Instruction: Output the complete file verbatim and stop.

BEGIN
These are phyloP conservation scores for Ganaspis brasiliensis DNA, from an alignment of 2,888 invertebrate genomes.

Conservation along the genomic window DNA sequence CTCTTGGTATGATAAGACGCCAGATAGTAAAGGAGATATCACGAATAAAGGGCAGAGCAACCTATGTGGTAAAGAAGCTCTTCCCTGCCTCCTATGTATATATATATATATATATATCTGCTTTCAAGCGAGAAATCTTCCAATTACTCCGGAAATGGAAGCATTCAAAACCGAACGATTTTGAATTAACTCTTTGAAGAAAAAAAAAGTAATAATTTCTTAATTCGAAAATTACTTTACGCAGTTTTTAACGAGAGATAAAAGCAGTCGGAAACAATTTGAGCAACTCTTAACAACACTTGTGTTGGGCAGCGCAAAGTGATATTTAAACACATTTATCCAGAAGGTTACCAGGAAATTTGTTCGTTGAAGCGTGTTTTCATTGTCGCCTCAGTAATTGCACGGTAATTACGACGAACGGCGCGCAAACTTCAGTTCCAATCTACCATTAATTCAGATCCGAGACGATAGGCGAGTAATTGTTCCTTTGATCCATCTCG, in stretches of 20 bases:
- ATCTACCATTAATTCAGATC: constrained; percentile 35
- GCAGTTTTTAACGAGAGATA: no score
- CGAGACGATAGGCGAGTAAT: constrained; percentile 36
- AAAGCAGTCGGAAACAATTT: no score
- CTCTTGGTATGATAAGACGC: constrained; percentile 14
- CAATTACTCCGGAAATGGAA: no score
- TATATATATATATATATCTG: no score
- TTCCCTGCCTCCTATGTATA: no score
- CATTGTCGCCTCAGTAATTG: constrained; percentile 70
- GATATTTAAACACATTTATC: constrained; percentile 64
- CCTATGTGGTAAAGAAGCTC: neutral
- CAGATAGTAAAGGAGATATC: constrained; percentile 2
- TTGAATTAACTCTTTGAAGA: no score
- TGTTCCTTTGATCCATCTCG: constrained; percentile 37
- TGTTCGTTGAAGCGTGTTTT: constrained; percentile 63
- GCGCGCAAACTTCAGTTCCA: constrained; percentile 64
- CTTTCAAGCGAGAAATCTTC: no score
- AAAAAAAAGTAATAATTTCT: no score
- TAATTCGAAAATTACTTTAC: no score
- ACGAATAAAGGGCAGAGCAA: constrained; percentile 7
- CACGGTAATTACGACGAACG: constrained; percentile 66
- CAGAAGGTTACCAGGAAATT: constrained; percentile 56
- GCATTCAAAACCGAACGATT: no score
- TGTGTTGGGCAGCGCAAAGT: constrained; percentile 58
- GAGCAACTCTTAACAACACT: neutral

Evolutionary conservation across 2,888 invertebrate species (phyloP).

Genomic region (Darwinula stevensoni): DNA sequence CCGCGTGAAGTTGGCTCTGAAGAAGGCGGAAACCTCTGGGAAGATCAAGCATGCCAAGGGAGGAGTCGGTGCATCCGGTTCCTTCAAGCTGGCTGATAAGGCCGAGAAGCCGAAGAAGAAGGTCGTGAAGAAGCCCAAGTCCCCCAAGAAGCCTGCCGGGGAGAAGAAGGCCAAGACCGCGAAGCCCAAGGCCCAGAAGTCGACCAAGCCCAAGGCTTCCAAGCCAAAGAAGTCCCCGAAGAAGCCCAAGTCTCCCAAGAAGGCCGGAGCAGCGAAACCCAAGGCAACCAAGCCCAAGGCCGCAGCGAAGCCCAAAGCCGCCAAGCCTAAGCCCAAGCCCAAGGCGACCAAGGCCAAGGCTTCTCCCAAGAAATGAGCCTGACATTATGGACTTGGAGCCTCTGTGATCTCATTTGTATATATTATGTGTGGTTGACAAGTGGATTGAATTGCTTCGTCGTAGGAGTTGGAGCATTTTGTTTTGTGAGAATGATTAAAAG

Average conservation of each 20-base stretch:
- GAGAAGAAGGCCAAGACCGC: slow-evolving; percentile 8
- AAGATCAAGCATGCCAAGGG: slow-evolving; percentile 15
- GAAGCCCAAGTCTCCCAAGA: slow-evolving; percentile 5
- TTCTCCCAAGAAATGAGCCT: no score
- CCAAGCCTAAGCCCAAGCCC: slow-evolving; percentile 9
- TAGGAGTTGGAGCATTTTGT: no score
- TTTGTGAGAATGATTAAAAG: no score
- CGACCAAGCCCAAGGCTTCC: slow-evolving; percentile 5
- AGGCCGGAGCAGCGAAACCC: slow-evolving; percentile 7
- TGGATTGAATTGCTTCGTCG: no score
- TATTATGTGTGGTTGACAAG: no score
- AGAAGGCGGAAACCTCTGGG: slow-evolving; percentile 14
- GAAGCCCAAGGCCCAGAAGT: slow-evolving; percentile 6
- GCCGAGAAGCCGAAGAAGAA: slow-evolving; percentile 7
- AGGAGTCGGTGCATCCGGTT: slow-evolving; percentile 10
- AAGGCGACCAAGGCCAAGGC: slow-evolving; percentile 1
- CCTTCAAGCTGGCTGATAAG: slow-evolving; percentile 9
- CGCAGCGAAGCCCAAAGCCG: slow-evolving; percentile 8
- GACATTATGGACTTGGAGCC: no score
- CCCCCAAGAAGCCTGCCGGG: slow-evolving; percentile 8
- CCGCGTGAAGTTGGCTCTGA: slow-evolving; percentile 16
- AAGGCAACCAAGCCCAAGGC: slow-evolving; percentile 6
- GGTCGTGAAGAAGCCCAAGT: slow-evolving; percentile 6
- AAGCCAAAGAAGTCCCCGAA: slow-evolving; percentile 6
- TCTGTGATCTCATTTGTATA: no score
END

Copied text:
These are phyloP conservation scores for Ganaspis brasiliensis DNA, from an alignment of 2,888 invertebrate genomes.

Conservation along the genomic window DNA sequence CTCTTGGTATGATAAGACGCCAGATAGTAAAGGAGATATCACGAATAAAGGGCAGAGCAACCTATGTGGTAAAGAAGCTCTTCCCTGCCTCCTATGTATATATATATATATATATATCTGCTTTCAAGCGAGAAATCTTCCAATTACTCCGGAAATGGAAGCATTCAAAACCGAACGATTTTGAATTAACTCTTTGAAGAAAAAAAAAGTAATAATTTCTTAATTCGAAAATTACTTTACGCAGTTTTTAACGAGAGATAAAAGCAGTCGGAAACAATTTGAGCAACTCTTAACAACACTTGTGTTGGGCAGCGCAAAGTGATATTTAAACACATTTATCCAGAAGGTTACCAGGAAATTTGTTCGTTGAAGCGTGTTTTCATTGTCGCCTCAGTAATTGCACGGTAATTACGACGAACGGCGCGCAAACTTCAGTTCCAATCTACCATTAATTCAGATCCGAGACGATAGGCGAGTAATTGTTCCTTTGATCCATCTCG, in stretches of 20 bases:
- ATCTACCATTAATTCAGATC: constrained; percentile 35
- GCAGTTTTTAACGAGAGATA: no score
- CGAGACGATAGGCGAGTAAT: constrained; percentile 36
- AAAGCAGTCGGAAACAATTT: no score
- CTCTTGGTATGATAAGACGC: constrained; percentile 14
- CAATTACTCCGGAAATGGAA: no score
- TATATATATATATATATCTG: no score
- TTCCCTGCCTCCTATGTATA: no score
- CATTGTCGCCTCAGTAATTG: constrained; percentile 70
- GATATTTAAACACATTTATC: constrained; percentile 64
- CCTATGTGGTAAAGAAGCTC: neutral
- CAGATAGTAAAGGAGATATC: constrained; percentile 2
- TTGAATTAACTCTTTGAAGA: no score
- TGTTCCTTTGATCCATCTCG: constrained; percentile 37
- TGTTCGTTGAAGCGTGTTTT: constrained; percentile 63
- GCGCGCAAACTTCAGTTCCA: constrained; percentile 64
- CTTTCAAGCGAGAAATCTTC: no score
- AAAAAAAAGTAATAATTTCT: no score
- TAATTCGAAAATTACTTTAC: no score
- ACGAATAAAGGGCAGAGCAA: constrained; percentile 7
- CACGGTAATTACGACGAACG: constrained; percentile 66
- CAGAAGGTTACCAGGAAATT: constrained; percentile 56
- GCATTCAAAACCGAACGATT: no score
- TGTGTTGGGCAGCGCAAAGT: constrained; percentile 58
- GAGCAACTCTTAACAACACT: neutral

Evolutionary conservation across 2,888 invertebrate species (phyloP).

Genomic region (Darwinula stevensoni): DNA sequence CCGCGTGAAGTTGGCTCTGAAGAAGGCGGAAACCTCTGGGAAGATCAAGCATGCCAAGGGAGGAGTCGGTGCATCCGGTTCCTTCAAGCTGGCTGATAAGGCCGAGAAGCCGAAGAAGAAGGTCGTGAAGAAGCCCAAGTCCCCCAAGAAGCCTGCCGGGGAGAAGAAGGCCAAGACCGCGAAGCCCAAGGCCCAGAAGTCGACCAAGCCCAAGGCTTCCAAGCCAAAGAAGTCCCCGAAGAAGCCCAAGTCTCCCAAGAAGGCCGGAGCAGCGAAACCCAAGGCAACCAAGCCCAAGGCCGCAGCGAAGCCCAAAGCCGCCAAGCCTAAGCCCAAGCCCAAGGCGACCAAGGCCAAGGCTTCTCCCAAGAAATGAGCCTGACATTATGGACTTGGAGCCTCTGTGATCTCATTTGTATATATTATGTGTGGTTGACAAGTGGATTGAATTGCTTCGTCGTAGGAGTTGGAGCATTTTGTTTTGTGAGAATGATTAAAAG

Average conservation of each 20-base stretch:
- GAGAAGAAGGCCAAGACCGC: slow-evolving; percentile 8
- AAGATCAAGCATGCCAAGGG: slow-evolving; percentile 15
- GAAGCCCAAGTCTCCCAAGA: slow-evolving; percentile 5
- TTCTCCCAAGAAATGAGCCT: no score
- CCAAGCCTAAGCCCAAGCCC: slow-evolving; percentile 9
- TAGGAGTTGGAGCATTTTGT: no score
- TTTGTGAGAATGATTAAAAG: no score
- CGACCAAGCCCAAGGCTTCC: slow-evolving; percentile 5
- AGGCCGGAGCAGCGAAACCC: slow-evolving; percentile 7
- TGGATTGAATTGCTTCGTCG: no score
- TATTATGTGTGGTTGACAAG: no score
- AGAAGGCGGAAACCTCTGGG: slow-evolving; percentile 14
- GAAGCCCAAGGCCCAGAAGT: slow-evolving; percentile 6
- GCCGAGAAGCCGAAGAAGAA: slow-evolving; percentile 7
- AGGAGTCGGTGCATCCGGTT: slow-evolving; percentile 10
- AAGGCGACCAAGGCCAAGGC: slow-evolving; percentile 1
- CCTTCAAGCTGGCTGATAAG: slow-evolving; percentile 9
- CGCAGCGAAGCCCAAAGCCG: slow-evolving; percentile 8
- GACATTATGGACTTGGAGCC: no score
- CCCCCAAGAAGCCTGCCGGG: slow-evolving; percentile 8
- CCGCGTGAAGTTGGCTCTGA: slow-evolving; percentile 16
- AAGGCAACCAAGCCCAAGGC: slow-evolving; percentile 6
- GGTCGTGAAGAAGCCCAAGT: slow-evolving; percentile 6
- AAGCCAAAGAAGTCCCCGAA: slow-evolving; percentile 6
- TCTGTGATCTCATTTGTATA: no score